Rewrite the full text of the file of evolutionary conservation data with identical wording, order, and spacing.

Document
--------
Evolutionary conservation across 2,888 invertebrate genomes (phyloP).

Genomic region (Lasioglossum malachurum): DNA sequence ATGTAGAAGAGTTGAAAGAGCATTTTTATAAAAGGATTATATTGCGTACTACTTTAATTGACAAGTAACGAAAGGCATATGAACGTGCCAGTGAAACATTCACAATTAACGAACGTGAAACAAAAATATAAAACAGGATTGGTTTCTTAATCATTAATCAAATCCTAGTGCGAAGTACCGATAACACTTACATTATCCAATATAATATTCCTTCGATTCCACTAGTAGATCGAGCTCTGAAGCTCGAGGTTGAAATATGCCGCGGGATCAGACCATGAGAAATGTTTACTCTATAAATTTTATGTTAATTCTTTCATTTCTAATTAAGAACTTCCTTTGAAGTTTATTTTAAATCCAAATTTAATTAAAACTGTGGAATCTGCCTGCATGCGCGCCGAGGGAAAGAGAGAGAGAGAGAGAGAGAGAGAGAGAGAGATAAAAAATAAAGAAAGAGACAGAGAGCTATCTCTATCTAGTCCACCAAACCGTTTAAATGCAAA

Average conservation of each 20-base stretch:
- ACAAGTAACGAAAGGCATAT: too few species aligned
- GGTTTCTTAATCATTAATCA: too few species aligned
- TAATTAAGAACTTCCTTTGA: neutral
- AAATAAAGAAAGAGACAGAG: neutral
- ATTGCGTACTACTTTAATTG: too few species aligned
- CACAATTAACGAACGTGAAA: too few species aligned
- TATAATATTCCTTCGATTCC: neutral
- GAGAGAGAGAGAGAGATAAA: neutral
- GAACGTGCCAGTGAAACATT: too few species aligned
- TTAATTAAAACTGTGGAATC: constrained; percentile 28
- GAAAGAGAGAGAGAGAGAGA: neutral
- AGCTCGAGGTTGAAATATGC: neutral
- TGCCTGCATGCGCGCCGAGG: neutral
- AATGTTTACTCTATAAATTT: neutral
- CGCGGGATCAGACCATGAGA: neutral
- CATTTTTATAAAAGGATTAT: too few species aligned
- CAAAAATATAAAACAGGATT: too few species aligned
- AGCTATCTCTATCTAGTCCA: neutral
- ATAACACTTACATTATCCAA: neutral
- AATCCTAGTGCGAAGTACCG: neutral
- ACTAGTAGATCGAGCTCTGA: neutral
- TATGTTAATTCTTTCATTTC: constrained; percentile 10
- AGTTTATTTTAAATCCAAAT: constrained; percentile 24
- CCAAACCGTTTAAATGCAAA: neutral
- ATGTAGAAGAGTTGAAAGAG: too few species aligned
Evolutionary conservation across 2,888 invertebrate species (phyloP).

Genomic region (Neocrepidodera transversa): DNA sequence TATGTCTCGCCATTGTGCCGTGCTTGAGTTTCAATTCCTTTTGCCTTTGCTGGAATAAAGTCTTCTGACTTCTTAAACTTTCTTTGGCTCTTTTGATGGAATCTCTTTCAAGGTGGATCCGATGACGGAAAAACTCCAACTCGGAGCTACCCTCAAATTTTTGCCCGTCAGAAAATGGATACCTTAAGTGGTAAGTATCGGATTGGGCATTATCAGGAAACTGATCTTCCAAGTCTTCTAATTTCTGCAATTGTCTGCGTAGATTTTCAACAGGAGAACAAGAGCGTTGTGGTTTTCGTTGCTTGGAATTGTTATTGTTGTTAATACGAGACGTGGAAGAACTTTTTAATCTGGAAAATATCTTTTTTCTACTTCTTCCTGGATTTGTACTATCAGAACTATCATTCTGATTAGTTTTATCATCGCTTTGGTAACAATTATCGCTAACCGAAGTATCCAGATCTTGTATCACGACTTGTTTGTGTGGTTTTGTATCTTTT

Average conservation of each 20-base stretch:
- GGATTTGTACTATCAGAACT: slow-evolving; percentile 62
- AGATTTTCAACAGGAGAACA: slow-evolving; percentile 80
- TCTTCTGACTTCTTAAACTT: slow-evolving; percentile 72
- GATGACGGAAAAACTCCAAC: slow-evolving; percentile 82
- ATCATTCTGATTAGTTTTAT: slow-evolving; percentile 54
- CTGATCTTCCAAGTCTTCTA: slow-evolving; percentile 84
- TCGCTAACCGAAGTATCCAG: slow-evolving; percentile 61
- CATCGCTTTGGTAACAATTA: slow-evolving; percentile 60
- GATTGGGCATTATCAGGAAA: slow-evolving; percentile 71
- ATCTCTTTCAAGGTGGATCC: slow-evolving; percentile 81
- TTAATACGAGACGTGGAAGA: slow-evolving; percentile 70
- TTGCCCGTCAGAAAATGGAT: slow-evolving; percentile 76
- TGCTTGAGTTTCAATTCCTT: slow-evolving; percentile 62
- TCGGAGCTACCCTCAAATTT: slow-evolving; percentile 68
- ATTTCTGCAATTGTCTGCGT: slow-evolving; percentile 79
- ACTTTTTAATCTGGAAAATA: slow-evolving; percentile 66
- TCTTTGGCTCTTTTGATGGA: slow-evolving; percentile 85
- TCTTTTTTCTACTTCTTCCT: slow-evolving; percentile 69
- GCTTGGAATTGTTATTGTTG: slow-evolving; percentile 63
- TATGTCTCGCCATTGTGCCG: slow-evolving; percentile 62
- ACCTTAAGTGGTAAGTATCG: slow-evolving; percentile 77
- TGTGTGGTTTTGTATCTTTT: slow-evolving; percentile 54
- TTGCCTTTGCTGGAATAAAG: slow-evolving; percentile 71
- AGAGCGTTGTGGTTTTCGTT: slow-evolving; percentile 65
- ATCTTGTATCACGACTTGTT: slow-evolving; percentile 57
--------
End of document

Evolutionary conservation across 2,888 invertebrate genomes (phyloP).

Genomic region (Lasioglossum malachurum): DNA sequence ATGTAGAAGAGTTGAAAGAGCATTTTTATAAAAGGATTATATTGCGTACTACTTTAATTGACAAGTAACGAAAGGCATATGAACGTGCCAGTGAAACATTCACAATTAACGAACGTGAAACAAAAATATAAAACAGGATTGGTTTCTTAATCATTAATCAAATCCTAGTGCGAAGTACCGATAACACTTACATTATCCAATATAATATTCCTTCGATTCCACTAGTAGATCGAGCTCTGAAGCTCGAGGTTGAAATATGCCGCGGGATCAGACCATGAGAAATGTTTACTCTATAAATTTTATGTTAATTCTTTCATTTCTAATTAAGAACTTCCTTTGAAGTTTATTTTAAATCCAAATTTAATTAAAACTGTGGAATCTGCCTGCATGCGCGCCGAGGGAAAGAGAGAGAGAGAGAGAGAGAGAGAGAGAGAGATAAAAAATAAAGAAAGAGACAGAGAGCTATCTCTATCTAGTCCACCAAACCGTTTAAATGCAAA

Average conservation of each 20-base stretch:
- ACAAGTAACGAAAGGCATAT: too few species aligned
- GGTTTCTTAATCATTAATCA: too few species aligned
- TAATTAAGAACTTCCTTTGA: neutral
- AAATAAAGAAAGAGACAGAG: neutral
- ATTGCGTACTACTTTAATTG: too few species aligned
- CACAATTAACGAACGTGAAA: too few species aligned
- TATAATATTCCTTCGATTCC: neutral
- GAGAGAGAGAGAGAGATAAA: neutral
- GAACGTGCCAGTGAAACATT: too few species aligned
- TTAATTAAAACTGTGGAATC: constrained; percentile 28
- GAAAGAGAGAGAGAGAGAGA: neutral
- AGCTCGAGGTTGAAATATGC: neutral
- TGCCTGCATGCGCGCCGAGG: neutral
- AATGTTTACTCTATAAATTT: neutral
- CGCGGGATCAGACCATGAGA: neutral
- CATTTTTATAAAAGGATTAT: too few species aligned
- CAAAAATATAAAACAGGATT: too few species aligned
- AGCTATCTCTATCTAGTCCA: neutral
- ATAACACTTACATTATCCAA: neutral
- AATCCTAGTGCGAAGTACCG: neutral
- ACTAGTAGATCGAGCTCTGA: neutral
- TATGTTAATTCTTTCATTTC: constrained; percentile 10
- AGTTTATTTTAAATCCAAAT: constrained; percentile 24
- CCAAACCGTTTAAATGCAAA: neutral
- ATGTAGAAGAGTTGAAAGAG: too few species aligned
Evolutionary conservation across 2,888 invertebrate species (phyloP).

Genomic region (Neocrepidodera transversa): DNA sequence TATGTCTCGCCATTGTGCCGTGCTTGAGTTTCAATTCCTTTTGCCTTTGCTGGAATAAAGTCTTCTGACTTCTTAAACTTTCTTTGGCTCTTTTGATGGAATCTCTTTCAAGGTGGATCCGATGACGGAAAAACTCCAACTCGGAGCTACCCTCAAATTTTTGCCCGTCAGAAAATGGATACCTTAAGTGGTAAGTATCGGATTGGGCATTATCAGGAAACTGATCTTCCAAGTCTTCTAATTTCTGCAATTGTCTGCGTAGATTTTCAACAGGAGAACAAGAGCGTTGTGGTTTTCGTTGCTTGGAATTGTTATTGTTGTTAATACGAGACGTGGAAGAACTTTTTAATCTGGAAAATATCTTTTTTCTACTTCTTCCTGGATTTGTACTATCAGAACTATCATTCTGATTAGTTTTATCATCGCTTTGGTAACAATTATCGCTAACCGAAGTATCCAGATCTTGTATCACGACTTGTTTGTGTGGTTTTGTATCTTTT

Average conservation of each 20-base stretch:
- GGATTTGTACTATCAGAACT: slow-evolving; percentile 62
- AGATTTTCAACAGGAGAACA: slow-evolving; percentile 80
- TCTTCTGACTTCTTAAACTT: slow-evolving; percentile 72
- GATGACGGAAAAACTCCAAC: slow-evolving; percentile 82
- ATCATTCTGATTAGTTTTAT: slow-evolving; percentile 54
- CTGATCTTCCAAGTCTTCTA: slow-evolving; percentile 84
- TCGCTAACCGAAGTATCCAG: slow-evolving; percentile 61
- CATCGCTTTGGTAACAATTA: slow-evolving; percentile 60
- GATTGGGCATTATCAGGAAA: slow-evolving; percentile 71
- ATCTCTTTCAAGGTGGATCC: slow-evolving; percentile 81
- TTAATACGAGACGTGGAAGA: slow-evolving; percentile 70
- TTGCCCGTCAGAAAATGGAT: slow-evolving; percentile 76
- TGCTTGAGTTTCAATTCCTT: slow-evolving; percentile 62
- TCGGAGCTACCCTCAAATTT: slow-evolving; percentile 68
- ATTTCTGCAATTGTCTGCGT: slow-evolving; percentile 79
- ACTTTTTAATCTGGAAAATA: slow-evolving; percentile 66
- TCTTTGGCTCTTTTGATGGA: slow-evolving; percentile 85
- TCTTTTTTCTACTTCTTCCT: slow-evolving; percentile 69
- GCTTGGAATTGTTATTGTTG: slow-evolving; percentile 63
- TATGTCTCGCCATTGTGCCG: slow-evolving; percentile 62
- ACCTTAAGTGGTAAGTATCG: slow-evolving; percentile 77
- TGTGTGGTTTTGTATCTTTT: slow-evolving; percentile 54
- TTGCCTTTGCTGGAATAAAG: slow-evolving; percentile 71
- AGAGCGTTGTGGTTTTCGTT: slow-evolving; percentile 65
- ATCTTGTATCACGACTTGTT: slow-evolving; percentile 57